I have worked with some of our oversea ADC's and I was amazed by how professional those guys are. They hardly interact socially and about them being overty friendly within the team. But they are driven by the work they do and everybody knows what is expected out of him/her. Most of them have great productivity and deliver quality. They reflect maturity in their society and also in industry there. So I think we need to learn few things about being true professionals here in India. Also being professional does not imply that there is no team spirit or bonding.

Companies like Google fall in differet bracket. They are into inovation, into product engineering. There you need to be creative, And creativity can not be unleashed when you are constrained by rigid processes. In software service companies , there is very less scope and need for creativity or innovation. Here Project is about solving a problem in limited time and resources.Ask anybody who has ever worked in a product company and then came to a service company, he would explain what I mean.

I like Cockburn, whatever limited I have read of him, he is good theorist. I have met some people , the practitioners, who could write as good as him. The reality is that a software project can be a complex thing. If somebody tells me that just by having few "good people" in a room, a project can be delivered, I would say YES but how many times would it work?. How would we define good people? Who would guarntee that I get these people when I need them? Who would make sure that they will get along and be friendly and work together and how often would it happen? How repeatable would it be? How predictable would it be? Process based project management intends to control "human factor" and make delivery more predicatble, controllable and manageble. This is what industrialisation did for manufacturing.So conception of product fell in creative realm but its production was just an assembly line.

I know keeping things simple works but as Einstein once said, Things can be as simple as possible but not simpler. The point is that there is never a "fit all size" solution. Alsitair Cockburn is just one of many industry gurus and whatever he says does not become a universal truth by default.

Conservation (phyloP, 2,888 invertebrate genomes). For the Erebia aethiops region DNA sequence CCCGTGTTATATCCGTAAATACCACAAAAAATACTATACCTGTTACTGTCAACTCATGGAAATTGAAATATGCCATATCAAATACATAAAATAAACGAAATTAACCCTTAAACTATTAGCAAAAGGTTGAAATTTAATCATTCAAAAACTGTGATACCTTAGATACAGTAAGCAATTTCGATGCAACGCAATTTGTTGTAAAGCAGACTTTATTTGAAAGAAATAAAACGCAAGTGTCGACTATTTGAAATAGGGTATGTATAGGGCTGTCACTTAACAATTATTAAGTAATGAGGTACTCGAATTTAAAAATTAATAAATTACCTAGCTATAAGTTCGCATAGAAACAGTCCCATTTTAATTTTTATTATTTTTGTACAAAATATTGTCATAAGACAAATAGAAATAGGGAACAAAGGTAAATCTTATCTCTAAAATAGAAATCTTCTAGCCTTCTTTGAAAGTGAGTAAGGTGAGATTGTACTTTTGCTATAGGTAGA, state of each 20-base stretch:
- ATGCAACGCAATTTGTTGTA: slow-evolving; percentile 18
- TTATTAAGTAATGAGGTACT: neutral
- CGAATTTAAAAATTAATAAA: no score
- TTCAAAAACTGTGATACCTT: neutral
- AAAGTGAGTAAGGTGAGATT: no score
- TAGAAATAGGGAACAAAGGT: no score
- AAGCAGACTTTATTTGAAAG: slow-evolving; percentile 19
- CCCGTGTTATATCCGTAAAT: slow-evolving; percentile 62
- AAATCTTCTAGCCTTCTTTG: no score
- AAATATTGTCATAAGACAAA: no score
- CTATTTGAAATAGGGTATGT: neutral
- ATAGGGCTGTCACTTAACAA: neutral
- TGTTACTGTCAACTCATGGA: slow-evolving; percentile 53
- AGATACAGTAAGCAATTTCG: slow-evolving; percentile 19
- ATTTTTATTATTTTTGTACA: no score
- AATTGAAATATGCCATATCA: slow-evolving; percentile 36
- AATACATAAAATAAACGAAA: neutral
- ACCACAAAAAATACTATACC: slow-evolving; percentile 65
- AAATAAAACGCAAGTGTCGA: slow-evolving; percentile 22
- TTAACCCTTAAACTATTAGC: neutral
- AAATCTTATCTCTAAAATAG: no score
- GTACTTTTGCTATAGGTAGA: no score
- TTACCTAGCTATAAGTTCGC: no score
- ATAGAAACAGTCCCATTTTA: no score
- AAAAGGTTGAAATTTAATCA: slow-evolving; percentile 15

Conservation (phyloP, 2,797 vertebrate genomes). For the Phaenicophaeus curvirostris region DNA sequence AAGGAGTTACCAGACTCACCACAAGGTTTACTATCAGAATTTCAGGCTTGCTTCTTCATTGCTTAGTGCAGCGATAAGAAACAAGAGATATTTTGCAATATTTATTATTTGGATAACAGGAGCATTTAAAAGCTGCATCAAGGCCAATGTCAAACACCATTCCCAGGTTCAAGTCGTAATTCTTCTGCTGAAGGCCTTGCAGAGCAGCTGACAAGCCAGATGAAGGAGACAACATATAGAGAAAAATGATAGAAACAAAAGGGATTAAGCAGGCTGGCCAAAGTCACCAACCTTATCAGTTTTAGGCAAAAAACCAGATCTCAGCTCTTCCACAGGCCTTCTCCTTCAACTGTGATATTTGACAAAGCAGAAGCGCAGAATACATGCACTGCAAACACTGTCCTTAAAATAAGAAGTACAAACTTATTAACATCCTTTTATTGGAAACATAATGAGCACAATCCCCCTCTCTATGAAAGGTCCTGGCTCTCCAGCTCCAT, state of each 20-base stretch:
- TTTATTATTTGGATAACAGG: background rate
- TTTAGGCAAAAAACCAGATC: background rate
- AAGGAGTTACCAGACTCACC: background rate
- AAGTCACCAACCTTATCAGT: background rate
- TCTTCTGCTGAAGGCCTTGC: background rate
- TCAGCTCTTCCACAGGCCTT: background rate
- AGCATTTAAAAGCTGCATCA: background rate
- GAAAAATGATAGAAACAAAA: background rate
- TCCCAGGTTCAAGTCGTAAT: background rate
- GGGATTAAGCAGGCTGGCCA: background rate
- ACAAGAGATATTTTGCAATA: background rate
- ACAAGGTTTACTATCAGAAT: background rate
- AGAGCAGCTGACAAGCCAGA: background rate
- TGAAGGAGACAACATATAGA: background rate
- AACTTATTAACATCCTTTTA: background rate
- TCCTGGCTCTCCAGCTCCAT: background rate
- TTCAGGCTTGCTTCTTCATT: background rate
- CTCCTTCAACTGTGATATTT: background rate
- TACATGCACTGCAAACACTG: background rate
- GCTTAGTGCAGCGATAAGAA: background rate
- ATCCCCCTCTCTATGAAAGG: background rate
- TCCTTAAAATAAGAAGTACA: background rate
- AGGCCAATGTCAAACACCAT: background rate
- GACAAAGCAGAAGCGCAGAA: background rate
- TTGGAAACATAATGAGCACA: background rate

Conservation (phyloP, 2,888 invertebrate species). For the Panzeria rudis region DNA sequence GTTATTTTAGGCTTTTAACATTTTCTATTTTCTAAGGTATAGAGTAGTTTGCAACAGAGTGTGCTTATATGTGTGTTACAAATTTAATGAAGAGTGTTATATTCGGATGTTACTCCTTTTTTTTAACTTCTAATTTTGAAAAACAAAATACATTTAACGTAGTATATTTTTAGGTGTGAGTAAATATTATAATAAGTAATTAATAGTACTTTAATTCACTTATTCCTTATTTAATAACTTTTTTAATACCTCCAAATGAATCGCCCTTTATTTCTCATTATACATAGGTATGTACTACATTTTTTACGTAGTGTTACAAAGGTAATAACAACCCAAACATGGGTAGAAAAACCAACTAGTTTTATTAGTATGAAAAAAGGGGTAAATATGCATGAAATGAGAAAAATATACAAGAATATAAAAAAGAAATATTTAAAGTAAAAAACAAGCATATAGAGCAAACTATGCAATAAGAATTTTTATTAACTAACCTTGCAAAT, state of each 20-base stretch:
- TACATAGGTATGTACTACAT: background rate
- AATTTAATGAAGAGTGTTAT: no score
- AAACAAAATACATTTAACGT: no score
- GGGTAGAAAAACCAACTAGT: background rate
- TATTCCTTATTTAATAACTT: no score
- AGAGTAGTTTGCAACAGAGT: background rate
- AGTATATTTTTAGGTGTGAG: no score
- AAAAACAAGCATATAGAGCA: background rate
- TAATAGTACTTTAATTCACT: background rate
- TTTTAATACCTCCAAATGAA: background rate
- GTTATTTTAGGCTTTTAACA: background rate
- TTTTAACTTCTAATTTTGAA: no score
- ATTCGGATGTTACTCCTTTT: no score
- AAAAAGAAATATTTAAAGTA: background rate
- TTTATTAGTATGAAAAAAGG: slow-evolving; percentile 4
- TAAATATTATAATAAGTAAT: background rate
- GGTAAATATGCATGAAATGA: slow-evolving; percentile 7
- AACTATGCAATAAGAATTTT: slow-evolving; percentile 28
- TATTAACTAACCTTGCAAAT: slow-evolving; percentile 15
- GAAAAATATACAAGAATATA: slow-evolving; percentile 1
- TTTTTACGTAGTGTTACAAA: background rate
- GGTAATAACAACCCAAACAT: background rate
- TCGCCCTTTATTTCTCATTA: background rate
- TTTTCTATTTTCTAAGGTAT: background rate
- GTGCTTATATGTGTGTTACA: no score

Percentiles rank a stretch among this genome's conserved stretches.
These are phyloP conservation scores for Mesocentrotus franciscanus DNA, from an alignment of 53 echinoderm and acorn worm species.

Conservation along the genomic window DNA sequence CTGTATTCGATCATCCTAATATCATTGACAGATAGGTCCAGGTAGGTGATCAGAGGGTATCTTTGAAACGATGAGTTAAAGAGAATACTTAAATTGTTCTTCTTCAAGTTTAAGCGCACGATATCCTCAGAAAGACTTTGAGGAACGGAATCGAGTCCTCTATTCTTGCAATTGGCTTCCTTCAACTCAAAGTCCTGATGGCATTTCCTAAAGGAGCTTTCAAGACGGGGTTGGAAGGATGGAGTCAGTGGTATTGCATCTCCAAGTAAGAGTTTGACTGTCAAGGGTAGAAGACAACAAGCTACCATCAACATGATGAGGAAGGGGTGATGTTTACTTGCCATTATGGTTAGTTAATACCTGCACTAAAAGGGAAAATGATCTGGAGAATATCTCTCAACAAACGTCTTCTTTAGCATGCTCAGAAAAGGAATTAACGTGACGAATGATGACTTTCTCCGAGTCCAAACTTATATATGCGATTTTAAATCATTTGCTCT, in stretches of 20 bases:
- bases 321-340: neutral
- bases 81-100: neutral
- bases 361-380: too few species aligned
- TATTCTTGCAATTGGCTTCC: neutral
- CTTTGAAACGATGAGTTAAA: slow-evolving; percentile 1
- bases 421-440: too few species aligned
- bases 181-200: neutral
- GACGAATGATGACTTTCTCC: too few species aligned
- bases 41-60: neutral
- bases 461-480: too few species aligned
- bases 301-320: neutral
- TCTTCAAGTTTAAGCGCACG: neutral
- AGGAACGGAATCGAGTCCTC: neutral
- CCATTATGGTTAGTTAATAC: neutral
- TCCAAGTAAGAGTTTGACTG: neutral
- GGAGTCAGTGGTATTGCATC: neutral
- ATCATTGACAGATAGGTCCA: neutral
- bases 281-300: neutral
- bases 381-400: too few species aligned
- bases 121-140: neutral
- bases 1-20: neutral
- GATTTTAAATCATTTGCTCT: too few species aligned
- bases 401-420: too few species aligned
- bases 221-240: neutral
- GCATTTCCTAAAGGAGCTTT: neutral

Tarun Chandel said...

There were failures in process oriented framework and that's why people ventured out to look for other ways of working. That's how Agile came into picture.

About how predictable the result will be, even in process oriented framework you have projects failing even after having 100s of metrics, and adherence to all the processes. In a same way projects fail in other environment... and that's where I started this post. I was talking about how important a team can be in such an environment.

So we are back from where we started... and it's not the first time that we have discussed this and quite sure not the last time either... may be next time we will discuss it at Jimmy Towers.

Anonymous said...

Good arguments. I am intrigued and will be reading about Agile it sure sounds good.
But I think you guys are fighting over a different issues while Tarun was talking purely about team building, Gaurav is talking about various PM issues. Both of you are right at your ends, but why are arguing and over what???
Anyways it was really good post to read and enjoyed the argument. BTW "everyone here is a manager, no one is a leader" who came up with this??


Tarun Chandel said...

Hi Reena

Agile is a fantastic way to do things not only in IT but in other fields as well. It's also a great philosophy to live you life by. Do read about agile, you may want to read thoughts of Martin Fowler, Alistair Cockburn, Kent Beck etc. some of the spearheads of Agile methodology.

Arguments are always healthy and they do bring out the best in some people. But, with Gaurav it was more of a discussion and that's the way we discuss.

"everyone here is a manager, no one is a leader" ... a GREAT management and leadership guru came up with it.